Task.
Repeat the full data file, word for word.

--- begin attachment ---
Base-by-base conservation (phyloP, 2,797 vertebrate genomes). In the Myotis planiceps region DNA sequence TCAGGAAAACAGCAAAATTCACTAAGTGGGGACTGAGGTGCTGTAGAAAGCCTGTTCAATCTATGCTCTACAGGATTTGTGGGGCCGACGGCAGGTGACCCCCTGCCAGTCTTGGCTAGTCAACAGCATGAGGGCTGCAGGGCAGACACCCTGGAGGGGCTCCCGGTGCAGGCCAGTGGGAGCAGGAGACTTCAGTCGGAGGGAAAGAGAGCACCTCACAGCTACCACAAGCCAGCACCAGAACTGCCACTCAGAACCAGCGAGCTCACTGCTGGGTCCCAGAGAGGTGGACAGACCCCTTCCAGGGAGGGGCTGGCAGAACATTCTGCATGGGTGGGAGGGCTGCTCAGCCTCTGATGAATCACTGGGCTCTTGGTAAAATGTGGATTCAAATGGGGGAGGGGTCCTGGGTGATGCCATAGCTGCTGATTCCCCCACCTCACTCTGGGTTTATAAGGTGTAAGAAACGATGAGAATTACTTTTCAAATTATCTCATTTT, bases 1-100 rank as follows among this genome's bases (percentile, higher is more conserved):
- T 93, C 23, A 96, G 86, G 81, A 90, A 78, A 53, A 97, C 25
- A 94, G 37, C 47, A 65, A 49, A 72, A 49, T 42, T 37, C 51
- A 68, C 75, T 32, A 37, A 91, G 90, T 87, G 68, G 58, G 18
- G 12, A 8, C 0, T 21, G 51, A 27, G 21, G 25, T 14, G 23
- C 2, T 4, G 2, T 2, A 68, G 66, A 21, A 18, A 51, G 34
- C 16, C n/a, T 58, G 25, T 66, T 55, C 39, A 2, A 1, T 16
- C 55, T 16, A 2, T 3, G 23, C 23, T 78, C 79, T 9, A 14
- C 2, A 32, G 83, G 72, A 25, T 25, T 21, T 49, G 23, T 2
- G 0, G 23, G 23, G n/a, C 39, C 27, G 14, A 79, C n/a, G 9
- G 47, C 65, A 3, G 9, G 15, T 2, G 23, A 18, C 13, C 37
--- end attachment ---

Base-by-base conservation (phyloP, 2,797 vertebrate genomes). In the Myotis planiceps region DNA sequence TCAGGAAAACAGCAAAATTCACTAAGTGGGGACTGAGGTGCTGTAGAAAGCCTGTTCAATCTATGCTCTACAGGATTTGTGGGGCCGACGGCAGGTGACCCCCTGCCAGTCTTGGCTAGTCAACAGCATGAGGGCTGCAGGGCAGACACCCTGGAGGGGCTCCCGGTGCAGGCCAGTGGGAGCAGGAGACTTCAGTCGGAGGGAAAGAGAGCACCTCACAGCTACCACAAGCCAGCACCAGAACTGCCACTCAGAACCAGCGAGCTCACTGCTGGGTCCCAGAGAGGTGGACAGACCCCTTCCAGGGAGGGGCTGGCAGAACATTCTGCATGGGTGGGAGGGCTGCTCAGCCTCTGATGAATCACTGGGCTCTTGGTAAAATGTGGATTCAAATGGGGGAGGGGTCCTGGGTGATGCCATAGCTGCTGATTCCCCCACCTCACTCTGGGTTTATAAGGTGTAAGAAACGATGAGAATTACTTTTCAAATTATCTCATTTT, bases 1-100 rank as follows among this genome's bases (percentile, higher is more conserved):
- T 93, C 23, A 96, G 86, G 81, A 90, A 78, A 53, A 97, C 25
- A 94, G 37, C 47, A 65, A 49, A 72, A 49, T 42, T 37, C 51
- A 68, C 75, T 32, A 37, A 91, G 90, T 87, G 68, G 58, G 18
- G 12, A 8, C 0, T 21, G 51, A 27, G 21, G 25, T 14, G 23
- C 2, T 4, G 2, T 2, A 68, G 66, A 21, A 18, A 51, G 34
- C 16, C n/a, T 58, G 25, T 66, T 55, C 39, A 2, A 1, T 16
- C 55, T 16, A 2, T 3, G 23, C 23, T 78, C 79, T 9, A 14
- C 2, A 32, G 83, G 72, A 25, T 25, T 21, T 49, G 23, T 2
- G 0, G 23, G 23, G n/a, C 39, C 27, G 14, A 79, C n/a, G 9
- G 47, C 65, A 3, G 9, G 15, T 2, G 23, A 18, C 13, C 37